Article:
Plans to cut solar subsidies may contravene European agreements to source 15% of energy from renewables by 2020

The government could face legal action from the European Commission over its decision to cut subsidies for solar power.

In October the government announced its intention to cut the feed-in tariff for solar power from 43p per kWh to 21p per kWh, causing outrage from the industry which anticipates a dramatic drop in demand for solar panel installations as a result.

However, the UK is obliged to source 15% of energy from renewable sources by 2020 under the Renewable Energy Directive 2009.

On Friday the European Commission issued a statement in response to a question from Green MEP Jean Lambert, which said: “Should the UK or any member state weaken policies in such a way that it would threaten progress towards their targets, the Commission would take action, launching legal proceedings if necessary.”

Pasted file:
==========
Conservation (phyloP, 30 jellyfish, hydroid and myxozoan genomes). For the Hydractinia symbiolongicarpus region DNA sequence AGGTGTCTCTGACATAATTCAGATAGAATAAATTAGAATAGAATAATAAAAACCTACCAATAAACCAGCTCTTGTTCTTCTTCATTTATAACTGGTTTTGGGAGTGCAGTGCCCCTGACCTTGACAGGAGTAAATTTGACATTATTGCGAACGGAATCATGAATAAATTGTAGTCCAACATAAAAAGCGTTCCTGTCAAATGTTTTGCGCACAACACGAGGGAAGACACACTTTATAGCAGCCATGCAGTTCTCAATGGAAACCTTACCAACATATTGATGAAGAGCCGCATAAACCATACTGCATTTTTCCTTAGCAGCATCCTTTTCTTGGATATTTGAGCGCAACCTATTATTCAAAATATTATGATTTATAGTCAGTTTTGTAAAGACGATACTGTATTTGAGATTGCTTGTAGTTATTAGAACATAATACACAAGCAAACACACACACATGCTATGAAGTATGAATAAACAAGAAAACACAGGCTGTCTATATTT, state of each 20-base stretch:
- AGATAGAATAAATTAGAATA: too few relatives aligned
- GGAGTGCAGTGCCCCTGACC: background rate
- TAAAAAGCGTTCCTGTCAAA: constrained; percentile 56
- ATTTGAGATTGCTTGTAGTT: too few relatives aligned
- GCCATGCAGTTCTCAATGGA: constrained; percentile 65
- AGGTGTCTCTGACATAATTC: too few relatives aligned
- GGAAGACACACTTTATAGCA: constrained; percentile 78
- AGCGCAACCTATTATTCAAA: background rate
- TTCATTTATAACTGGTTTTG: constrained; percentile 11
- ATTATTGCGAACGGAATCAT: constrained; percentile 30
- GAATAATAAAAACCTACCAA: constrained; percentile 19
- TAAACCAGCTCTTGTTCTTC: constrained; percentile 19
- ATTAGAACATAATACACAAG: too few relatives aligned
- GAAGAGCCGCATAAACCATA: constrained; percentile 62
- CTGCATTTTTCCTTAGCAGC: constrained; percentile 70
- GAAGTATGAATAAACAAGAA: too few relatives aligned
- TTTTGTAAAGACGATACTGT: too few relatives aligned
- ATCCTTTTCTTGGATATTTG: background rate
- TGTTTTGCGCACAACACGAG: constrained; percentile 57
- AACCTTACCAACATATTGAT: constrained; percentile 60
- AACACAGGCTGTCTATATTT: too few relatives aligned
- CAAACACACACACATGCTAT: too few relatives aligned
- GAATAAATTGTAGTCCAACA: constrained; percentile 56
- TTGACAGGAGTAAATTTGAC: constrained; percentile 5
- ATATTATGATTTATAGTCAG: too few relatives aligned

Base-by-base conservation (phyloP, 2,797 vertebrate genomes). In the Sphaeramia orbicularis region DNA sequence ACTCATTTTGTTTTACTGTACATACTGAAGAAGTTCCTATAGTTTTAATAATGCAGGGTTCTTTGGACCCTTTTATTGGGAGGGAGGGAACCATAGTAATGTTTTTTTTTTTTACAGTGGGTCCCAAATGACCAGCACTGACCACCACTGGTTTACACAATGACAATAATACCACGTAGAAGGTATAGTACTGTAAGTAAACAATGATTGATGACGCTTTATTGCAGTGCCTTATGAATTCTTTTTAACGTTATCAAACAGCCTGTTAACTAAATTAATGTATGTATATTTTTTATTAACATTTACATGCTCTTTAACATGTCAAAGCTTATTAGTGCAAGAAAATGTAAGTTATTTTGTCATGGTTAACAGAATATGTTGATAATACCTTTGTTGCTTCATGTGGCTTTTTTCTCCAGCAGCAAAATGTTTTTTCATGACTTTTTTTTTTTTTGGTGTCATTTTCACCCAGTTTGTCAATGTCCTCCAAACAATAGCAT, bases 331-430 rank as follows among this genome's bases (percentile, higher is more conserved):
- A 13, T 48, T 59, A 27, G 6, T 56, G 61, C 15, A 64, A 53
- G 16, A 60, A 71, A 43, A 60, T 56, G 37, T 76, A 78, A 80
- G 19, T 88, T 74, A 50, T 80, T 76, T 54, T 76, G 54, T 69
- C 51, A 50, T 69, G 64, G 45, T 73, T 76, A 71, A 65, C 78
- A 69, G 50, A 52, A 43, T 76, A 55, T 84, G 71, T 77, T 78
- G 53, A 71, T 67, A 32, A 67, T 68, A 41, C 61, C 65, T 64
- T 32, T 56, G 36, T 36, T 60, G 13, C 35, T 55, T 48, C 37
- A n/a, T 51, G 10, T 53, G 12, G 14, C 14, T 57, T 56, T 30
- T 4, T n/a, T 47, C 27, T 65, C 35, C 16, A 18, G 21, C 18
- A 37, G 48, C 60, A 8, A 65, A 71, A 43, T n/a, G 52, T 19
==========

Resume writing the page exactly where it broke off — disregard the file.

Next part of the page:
“Whenever member states revise their support for support schemes for renewable energy, they need to do so in a manner which does not destabilise the renewable energy industry or risk undermining their own plans to achieve their 2020 targets,” it added.

Lambert said: “The government must now demonstrate that plans to slash the subsidy will not derail the UK from delivering 15% of energy from renewable sources by 2020.”

Today is the cut off date for solar power schemes to be registered to claim the current tariff level of 43p per kWh. Schemes registered after today will be paid this rate until April 2012 when it will be reduced to 21p per kWh, under the government’s plans.